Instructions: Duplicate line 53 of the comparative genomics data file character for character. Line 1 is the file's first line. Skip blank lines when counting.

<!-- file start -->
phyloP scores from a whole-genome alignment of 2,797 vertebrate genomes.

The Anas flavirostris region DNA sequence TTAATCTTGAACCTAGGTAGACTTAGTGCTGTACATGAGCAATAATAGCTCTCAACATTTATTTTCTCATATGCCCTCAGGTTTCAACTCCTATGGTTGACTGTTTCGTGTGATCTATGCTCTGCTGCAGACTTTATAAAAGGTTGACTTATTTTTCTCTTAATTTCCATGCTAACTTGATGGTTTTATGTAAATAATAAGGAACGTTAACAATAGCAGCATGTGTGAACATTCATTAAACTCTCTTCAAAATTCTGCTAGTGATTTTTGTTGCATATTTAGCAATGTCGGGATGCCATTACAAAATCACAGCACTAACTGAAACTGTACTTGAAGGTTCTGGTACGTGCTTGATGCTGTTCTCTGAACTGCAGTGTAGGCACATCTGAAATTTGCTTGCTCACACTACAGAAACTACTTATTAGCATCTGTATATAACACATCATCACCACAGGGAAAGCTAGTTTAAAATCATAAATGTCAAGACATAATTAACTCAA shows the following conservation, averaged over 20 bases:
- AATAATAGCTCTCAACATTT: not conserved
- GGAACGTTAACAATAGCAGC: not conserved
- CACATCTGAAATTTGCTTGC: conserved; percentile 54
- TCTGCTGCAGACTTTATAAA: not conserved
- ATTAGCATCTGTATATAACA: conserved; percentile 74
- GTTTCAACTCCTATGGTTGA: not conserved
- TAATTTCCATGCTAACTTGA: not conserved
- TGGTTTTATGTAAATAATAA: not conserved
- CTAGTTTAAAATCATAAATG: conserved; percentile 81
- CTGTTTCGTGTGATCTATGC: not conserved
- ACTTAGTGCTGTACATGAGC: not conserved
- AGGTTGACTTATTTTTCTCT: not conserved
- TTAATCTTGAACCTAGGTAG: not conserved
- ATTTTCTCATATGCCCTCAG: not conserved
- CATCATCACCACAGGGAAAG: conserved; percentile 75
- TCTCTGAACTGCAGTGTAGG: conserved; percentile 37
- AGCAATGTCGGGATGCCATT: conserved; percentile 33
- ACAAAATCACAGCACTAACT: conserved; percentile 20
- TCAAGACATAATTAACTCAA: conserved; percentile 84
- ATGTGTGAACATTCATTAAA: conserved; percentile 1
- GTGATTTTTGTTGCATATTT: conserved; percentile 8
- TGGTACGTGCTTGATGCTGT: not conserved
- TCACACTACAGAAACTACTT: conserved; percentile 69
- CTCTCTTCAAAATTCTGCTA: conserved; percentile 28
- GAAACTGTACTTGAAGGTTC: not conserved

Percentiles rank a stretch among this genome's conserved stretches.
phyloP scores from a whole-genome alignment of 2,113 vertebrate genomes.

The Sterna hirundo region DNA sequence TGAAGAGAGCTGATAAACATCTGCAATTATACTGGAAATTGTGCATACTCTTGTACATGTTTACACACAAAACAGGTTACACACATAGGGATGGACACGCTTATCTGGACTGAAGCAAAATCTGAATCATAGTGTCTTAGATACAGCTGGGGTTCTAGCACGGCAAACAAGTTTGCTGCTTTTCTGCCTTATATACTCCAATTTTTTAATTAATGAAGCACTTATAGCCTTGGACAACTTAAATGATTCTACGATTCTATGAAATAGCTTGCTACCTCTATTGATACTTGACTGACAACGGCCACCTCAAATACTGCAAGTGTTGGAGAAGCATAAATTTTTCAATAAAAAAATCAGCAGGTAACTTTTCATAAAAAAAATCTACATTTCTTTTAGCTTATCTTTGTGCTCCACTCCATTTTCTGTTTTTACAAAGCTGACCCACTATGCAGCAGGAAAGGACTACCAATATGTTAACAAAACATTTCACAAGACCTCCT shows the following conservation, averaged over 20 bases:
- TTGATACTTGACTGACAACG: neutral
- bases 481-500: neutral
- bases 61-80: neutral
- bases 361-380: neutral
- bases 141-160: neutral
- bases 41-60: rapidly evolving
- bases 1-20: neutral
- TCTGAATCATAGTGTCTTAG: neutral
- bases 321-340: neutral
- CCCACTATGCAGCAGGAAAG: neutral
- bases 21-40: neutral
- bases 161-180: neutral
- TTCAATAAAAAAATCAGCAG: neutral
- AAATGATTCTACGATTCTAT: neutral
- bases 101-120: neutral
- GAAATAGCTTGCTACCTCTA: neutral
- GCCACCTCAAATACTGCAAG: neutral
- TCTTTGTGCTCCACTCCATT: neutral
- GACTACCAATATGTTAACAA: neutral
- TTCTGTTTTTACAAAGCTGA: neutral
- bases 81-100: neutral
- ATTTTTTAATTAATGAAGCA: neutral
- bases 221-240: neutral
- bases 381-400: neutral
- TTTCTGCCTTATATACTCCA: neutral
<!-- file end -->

- bases 221-240: neutral